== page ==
Falcone said that their project was well received and intrigued exhibit goers.

He doesn’t expect the industry to use the particular system the club invented, but said it could be used as a foundation for further development.

“Someone who knows trucking well will probably respond that there is a better way to do this, and that is what we discovered,” he said. “But it was a very high level for high school kids to be pulling off,” Falcon said.

The project made national news, splashed across the pages of USA Today, the Long Beach Press-Telegram and other publications.

Richard Steinke, executive director of the Port of Long Beach, told the Press-Telegram the students’ work was “fabulous.”

“I think the way they went about their research was excellent,” he told the paper.

Stoking a newfound passion
As it turns out, neither David Strachan-Olson’s nor Gwendolyn Arreguin’s engineering interests ended with the MIT presentation.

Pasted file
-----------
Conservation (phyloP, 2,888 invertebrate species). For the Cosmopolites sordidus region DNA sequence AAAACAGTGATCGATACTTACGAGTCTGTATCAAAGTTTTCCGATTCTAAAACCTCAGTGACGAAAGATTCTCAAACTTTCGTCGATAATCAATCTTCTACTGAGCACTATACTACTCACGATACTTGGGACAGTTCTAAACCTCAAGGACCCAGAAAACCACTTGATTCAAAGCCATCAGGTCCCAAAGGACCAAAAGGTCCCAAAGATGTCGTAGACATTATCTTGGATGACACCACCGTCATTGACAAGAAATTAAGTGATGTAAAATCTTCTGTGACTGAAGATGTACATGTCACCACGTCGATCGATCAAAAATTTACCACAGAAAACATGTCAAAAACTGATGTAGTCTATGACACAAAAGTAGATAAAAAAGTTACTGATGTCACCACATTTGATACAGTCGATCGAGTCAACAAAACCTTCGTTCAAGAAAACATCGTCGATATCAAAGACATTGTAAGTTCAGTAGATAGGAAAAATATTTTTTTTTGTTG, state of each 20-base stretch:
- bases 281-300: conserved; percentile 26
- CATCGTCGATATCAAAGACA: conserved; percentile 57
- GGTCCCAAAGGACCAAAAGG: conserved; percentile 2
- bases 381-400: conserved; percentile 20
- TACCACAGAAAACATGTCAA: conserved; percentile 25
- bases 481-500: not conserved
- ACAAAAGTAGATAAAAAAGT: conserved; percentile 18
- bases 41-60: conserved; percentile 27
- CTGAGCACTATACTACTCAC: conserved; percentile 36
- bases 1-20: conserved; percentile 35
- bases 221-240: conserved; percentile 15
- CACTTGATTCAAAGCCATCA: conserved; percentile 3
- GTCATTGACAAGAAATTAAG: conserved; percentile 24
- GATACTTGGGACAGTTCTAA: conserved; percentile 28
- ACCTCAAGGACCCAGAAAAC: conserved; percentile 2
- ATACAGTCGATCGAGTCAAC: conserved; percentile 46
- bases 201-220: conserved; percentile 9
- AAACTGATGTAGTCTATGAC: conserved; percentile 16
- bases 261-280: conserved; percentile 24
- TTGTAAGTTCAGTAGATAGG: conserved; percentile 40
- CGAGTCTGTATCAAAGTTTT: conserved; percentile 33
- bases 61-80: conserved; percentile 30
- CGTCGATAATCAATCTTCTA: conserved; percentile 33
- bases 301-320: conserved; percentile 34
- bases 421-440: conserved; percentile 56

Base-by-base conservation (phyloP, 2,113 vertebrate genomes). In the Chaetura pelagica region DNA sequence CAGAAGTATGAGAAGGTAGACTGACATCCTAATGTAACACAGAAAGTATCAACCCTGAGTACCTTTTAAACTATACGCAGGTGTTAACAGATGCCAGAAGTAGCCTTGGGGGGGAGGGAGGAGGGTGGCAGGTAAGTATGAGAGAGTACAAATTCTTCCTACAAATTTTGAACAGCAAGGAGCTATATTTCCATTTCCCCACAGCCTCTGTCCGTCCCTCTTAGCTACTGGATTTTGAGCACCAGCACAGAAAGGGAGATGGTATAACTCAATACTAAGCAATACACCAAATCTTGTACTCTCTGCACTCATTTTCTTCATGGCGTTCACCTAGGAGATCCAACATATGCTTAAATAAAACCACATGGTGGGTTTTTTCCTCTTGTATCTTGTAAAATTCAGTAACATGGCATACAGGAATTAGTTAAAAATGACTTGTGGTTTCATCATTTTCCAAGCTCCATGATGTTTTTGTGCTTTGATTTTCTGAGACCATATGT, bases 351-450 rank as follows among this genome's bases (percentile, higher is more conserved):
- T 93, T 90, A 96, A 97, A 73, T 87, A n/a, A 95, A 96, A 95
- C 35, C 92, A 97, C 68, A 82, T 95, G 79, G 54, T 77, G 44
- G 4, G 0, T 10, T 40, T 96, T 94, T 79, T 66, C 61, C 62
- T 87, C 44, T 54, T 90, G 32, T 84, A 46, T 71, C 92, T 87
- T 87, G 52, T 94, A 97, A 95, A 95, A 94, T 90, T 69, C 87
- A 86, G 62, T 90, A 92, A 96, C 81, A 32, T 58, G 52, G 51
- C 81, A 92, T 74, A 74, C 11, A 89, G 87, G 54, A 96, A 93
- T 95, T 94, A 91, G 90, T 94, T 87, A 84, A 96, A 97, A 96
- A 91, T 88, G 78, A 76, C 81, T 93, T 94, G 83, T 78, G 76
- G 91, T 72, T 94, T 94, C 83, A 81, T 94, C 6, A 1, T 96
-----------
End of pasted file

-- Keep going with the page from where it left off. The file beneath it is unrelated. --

David will attend Cal-Poly University at San Luis Obispo to study mechanical engineering. He said he has always wanted to be an engineer, and the truck turbine project solidified his career choice.

For Gwendolyn, the turbine project stoked a passion for engineering she didn’t know she had.

“I was interested in architecture, and when I got into the club, it was really interesting to come up with something new and helpful with electricity,” Gwendolyn said. “I didn’t think I’d enjoy electrical engineering, but it was pretty interesting.”

This fall, she’ll start classes as an engineering major at California State University at Long Beach.

Miguel said he hopes the turbine project will spur improvements that will help truckers and continue to solve the pollution problem at the ports, while improving driver comfort.

As for his daughter, Miguel didn’t hesitate.

“I couldn’t be more proud of her,” he said. LL